The thing that is needed to lose fat mass -- e.g. deplete the fat cells -- is a chronic caloric deficit.  Improved insulin sensitivity will improve one's metabolic profile, but it's not likely to have much effect on weight loss per se, except indirectly how the deranged BG, NEFA, etc. may effect mood and energy levels and appetite signaling.  

2 comments:

MM said...

CarbSane,

Your blog has been so enlightening. I so appreciate it. I have more stupid questions. I feel like everything I thought I knew about insulin has been shown to be utterly wrong. I want to make sure I understand. So, here are my questions.

A type 2 diabetic eats a potato (my dad is type 2), and his blood sugar shoots up over 200. The glucose is from the potato and not the liver, right? So, what prevents cells from taking up the glucose? It isn't that they've down-regulated their insulin receptors, because they don't need insulin to take up glucose. Is it that the glucose is competing for entry into cells with FFA? (or NEFA? And what's the difference?) Thanks so much!

CarbSane said...

Insulin is not required for glucose clearance, but it does facilitate it by increasing the number of GLUT transporters (and/or by activating them, not 100% sure on that off the top of my head). So in diabetics, glucose does still get into the cells but not as rapidly as if they had an appropriate insulin response/sensitivity. So I think it is overly simplistic to say that diabetic hyperglycemia is due JUST to the liver producing too much.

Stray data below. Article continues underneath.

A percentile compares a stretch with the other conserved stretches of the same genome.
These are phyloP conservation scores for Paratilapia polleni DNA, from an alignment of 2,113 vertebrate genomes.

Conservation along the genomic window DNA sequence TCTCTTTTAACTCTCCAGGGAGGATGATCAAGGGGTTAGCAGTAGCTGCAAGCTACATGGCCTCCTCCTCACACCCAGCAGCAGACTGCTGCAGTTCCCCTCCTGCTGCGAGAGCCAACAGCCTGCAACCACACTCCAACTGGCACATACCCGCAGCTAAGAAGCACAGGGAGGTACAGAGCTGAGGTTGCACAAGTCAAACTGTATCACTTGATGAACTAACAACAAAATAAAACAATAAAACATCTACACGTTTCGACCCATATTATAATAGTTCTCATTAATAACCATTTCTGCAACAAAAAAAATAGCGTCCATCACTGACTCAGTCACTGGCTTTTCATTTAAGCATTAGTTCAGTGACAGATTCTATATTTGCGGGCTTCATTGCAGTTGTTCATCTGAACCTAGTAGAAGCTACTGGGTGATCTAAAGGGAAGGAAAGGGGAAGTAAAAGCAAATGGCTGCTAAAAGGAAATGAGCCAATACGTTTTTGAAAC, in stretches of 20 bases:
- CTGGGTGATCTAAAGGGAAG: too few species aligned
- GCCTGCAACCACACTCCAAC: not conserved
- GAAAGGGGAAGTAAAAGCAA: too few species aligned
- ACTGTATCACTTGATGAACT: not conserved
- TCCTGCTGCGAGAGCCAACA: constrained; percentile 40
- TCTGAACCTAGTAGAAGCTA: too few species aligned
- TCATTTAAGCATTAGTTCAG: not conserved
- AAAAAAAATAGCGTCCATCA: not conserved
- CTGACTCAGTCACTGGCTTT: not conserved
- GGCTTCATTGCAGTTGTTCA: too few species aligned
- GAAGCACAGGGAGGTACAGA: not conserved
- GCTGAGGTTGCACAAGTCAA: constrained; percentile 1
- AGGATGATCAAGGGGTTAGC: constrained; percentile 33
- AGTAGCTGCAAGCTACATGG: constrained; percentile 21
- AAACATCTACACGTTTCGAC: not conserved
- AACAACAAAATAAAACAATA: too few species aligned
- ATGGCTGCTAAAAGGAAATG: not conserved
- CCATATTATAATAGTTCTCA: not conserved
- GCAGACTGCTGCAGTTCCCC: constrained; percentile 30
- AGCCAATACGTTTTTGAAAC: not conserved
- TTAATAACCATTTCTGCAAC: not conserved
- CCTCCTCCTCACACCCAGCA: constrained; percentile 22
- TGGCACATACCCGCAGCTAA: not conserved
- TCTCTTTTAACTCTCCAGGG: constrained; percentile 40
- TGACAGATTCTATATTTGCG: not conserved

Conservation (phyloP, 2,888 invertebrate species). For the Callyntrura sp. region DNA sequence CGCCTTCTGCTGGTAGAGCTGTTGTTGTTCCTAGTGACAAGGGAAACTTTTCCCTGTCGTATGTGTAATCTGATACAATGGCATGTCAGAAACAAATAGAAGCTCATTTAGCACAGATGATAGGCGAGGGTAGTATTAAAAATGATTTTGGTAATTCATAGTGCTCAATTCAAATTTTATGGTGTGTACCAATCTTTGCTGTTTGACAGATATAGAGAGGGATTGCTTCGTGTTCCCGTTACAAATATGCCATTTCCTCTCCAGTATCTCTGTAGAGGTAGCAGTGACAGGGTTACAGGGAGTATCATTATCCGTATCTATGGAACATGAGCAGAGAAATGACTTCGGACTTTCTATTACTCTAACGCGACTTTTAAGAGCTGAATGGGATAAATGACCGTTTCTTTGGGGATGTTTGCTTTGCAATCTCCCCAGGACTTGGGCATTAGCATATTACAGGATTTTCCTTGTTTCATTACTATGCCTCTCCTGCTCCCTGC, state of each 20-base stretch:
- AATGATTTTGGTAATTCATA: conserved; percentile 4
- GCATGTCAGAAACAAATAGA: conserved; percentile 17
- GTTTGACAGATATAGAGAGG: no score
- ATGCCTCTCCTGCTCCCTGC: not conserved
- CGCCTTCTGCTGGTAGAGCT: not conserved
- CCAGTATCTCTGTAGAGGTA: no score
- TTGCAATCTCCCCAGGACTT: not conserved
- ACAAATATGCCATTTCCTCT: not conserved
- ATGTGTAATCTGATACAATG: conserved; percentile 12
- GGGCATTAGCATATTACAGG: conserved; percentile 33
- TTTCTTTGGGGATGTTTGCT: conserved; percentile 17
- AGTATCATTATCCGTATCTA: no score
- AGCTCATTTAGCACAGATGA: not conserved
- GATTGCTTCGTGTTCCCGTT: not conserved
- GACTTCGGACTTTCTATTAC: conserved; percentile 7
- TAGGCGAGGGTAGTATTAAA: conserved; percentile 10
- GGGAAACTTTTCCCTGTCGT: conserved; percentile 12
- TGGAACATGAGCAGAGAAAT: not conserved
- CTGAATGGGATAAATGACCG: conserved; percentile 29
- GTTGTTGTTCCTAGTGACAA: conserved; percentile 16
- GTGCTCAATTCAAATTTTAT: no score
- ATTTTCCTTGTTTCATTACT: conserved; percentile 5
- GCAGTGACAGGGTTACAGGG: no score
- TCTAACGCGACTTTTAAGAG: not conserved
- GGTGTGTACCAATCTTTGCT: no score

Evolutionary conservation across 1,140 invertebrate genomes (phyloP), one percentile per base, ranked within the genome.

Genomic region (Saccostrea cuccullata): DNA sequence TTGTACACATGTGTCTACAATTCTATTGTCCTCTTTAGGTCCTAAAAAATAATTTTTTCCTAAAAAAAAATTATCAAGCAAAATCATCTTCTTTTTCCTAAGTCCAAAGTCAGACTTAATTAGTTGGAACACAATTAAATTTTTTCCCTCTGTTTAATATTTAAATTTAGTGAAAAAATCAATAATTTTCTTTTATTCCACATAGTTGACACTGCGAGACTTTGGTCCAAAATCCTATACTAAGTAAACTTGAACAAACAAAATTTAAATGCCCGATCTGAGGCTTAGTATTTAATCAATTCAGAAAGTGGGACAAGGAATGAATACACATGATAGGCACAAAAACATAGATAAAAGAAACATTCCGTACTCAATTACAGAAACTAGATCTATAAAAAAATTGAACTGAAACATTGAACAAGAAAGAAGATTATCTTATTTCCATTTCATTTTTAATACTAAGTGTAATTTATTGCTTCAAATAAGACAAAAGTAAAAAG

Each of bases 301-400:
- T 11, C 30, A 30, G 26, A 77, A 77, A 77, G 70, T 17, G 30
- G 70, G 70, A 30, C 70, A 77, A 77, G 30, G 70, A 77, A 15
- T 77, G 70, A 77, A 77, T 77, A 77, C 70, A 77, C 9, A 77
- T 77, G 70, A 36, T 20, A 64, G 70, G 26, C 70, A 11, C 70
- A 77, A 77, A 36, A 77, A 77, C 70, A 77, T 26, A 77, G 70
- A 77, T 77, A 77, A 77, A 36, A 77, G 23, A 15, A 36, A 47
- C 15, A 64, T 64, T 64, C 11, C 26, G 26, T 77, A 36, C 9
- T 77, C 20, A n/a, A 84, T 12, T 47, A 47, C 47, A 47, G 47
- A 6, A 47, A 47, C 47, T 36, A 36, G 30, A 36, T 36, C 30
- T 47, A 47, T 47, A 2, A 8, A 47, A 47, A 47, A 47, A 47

I think that T2 is a very murky diagnosis because I've seen it based on (as told by those with T2 diagnoses) as little as a high FBG level, and/or an accompanying oral glucose tolerance test (OGTT). If someone's BG doesn't come down normally, it seems to me that without knowing the corresponding insulin levels we don't know what we're dealing with. High fasting insulin is indicative of insulin resistance but tells us nothing about the person's insulin response to carbs (or protein). If the person has IR, the treatment should be to improve insulin sensitivity, but if the person has beta cell damage, then they lack the acute insulin response to a meal. In that case, either insulin treatment and/or ways to increase this response makes more sense (e.g. some amino acids can dramatically improve insulin responses in diabetics).

NEFA = FFA Non-esterified = free. I usually use both because about half the articles I read use NEFA, half FFA.

While glucose and FFA's do compete metabolically for the fuel mix, it's pretty much been shown that they don't compete for transport into the cells. Near as my research seems to indicate, it is the buildup of fatty acid metabolites (diacylglycerols and ceramides) in and around the mitochondria that lead to the cells to lose their sensitivity to insulin.